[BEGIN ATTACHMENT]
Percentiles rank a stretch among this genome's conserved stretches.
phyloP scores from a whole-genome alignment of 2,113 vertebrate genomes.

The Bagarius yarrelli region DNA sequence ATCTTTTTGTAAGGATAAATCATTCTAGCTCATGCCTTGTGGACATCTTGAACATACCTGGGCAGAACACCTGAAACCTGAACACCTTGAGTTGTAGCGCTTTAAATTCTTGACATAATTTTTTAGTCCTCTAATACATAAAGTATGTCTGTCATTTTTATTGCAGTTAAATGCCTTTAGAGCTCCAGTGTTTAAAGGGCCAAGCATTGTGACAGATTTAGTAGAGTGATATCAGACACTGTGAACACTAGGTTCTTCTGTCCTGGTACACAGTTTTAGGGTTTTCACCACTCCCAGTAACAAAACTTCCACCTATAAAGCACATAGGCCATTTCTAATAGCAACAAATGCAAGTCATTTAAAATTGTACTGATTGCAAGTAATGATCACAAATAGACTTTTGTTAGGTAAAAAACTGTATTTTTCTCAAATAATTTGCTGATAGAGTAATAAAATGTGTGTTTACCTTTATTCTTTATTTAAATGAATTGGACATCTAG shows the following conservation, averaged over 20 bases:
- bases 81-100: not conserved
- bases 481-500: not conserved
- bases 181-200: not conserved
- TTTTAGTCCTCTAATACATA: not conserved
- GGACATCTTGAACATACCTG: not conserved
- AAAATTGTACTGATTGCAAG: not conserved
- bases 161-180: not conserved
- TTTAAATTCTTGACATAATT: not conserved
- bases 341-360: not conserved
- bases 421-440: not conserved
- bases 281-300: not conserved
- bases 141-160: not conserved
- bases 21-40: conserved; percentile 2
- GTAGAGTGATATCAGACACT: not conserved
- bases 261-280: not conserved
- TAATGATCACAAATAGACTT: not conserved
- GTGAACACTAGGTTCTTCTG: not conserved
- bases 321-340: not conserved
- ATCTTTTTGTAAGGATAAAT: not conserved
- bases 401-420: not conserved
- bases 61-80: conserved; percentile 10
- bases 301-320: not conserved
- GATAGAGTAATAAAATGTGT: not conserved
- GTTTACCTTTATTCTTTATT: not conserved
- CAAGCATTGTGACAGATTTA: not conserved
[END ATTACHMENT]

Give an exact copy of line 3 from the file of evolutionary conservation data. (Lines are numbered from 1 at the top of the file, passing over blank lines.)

The Bagarius yarrelli region DNA sequence ATCTTTTTGTAAGGATAAATCATTCTAGCTCATGCCTTGTGGACATCTTGAACATACCTGGGCAGAACACCTGAAACCTGAACACCTTGAGTTGTAGCGCTTTAAATTCTTGACATAATTTTTTAGTCCTCTAATACATAAAGTATGTCTGTCATTTTTATTGCAGTTAAATGCCTTTAGAGCTCCAGTGTTTAAAGGGCCAAGCATTGTGACAGATTTAGTAGAGTGATATCAGACACTGTGAACACTAGGTTCTTCTGTCCTGGTACACAGTTTTAGGGTTTTCACCACTCCCAGTAACAAAACTTCCACCTATAAAGCACATAGGCCATTTCTAATAGCAACAAATGCAAGTCATTTAAAATTGTACTGATTGCAAGTAATGATCACAAATAGACTTTTGTTAGGTAAAAAACTGTATTTTTCTCAAATAATTTGCTGATAGAGTAATAAAATGTGTGTTTACCTTTATTCTTTATTTAAATGAATTGGACATCTAG shows the following conservation, averaged over 20 bases: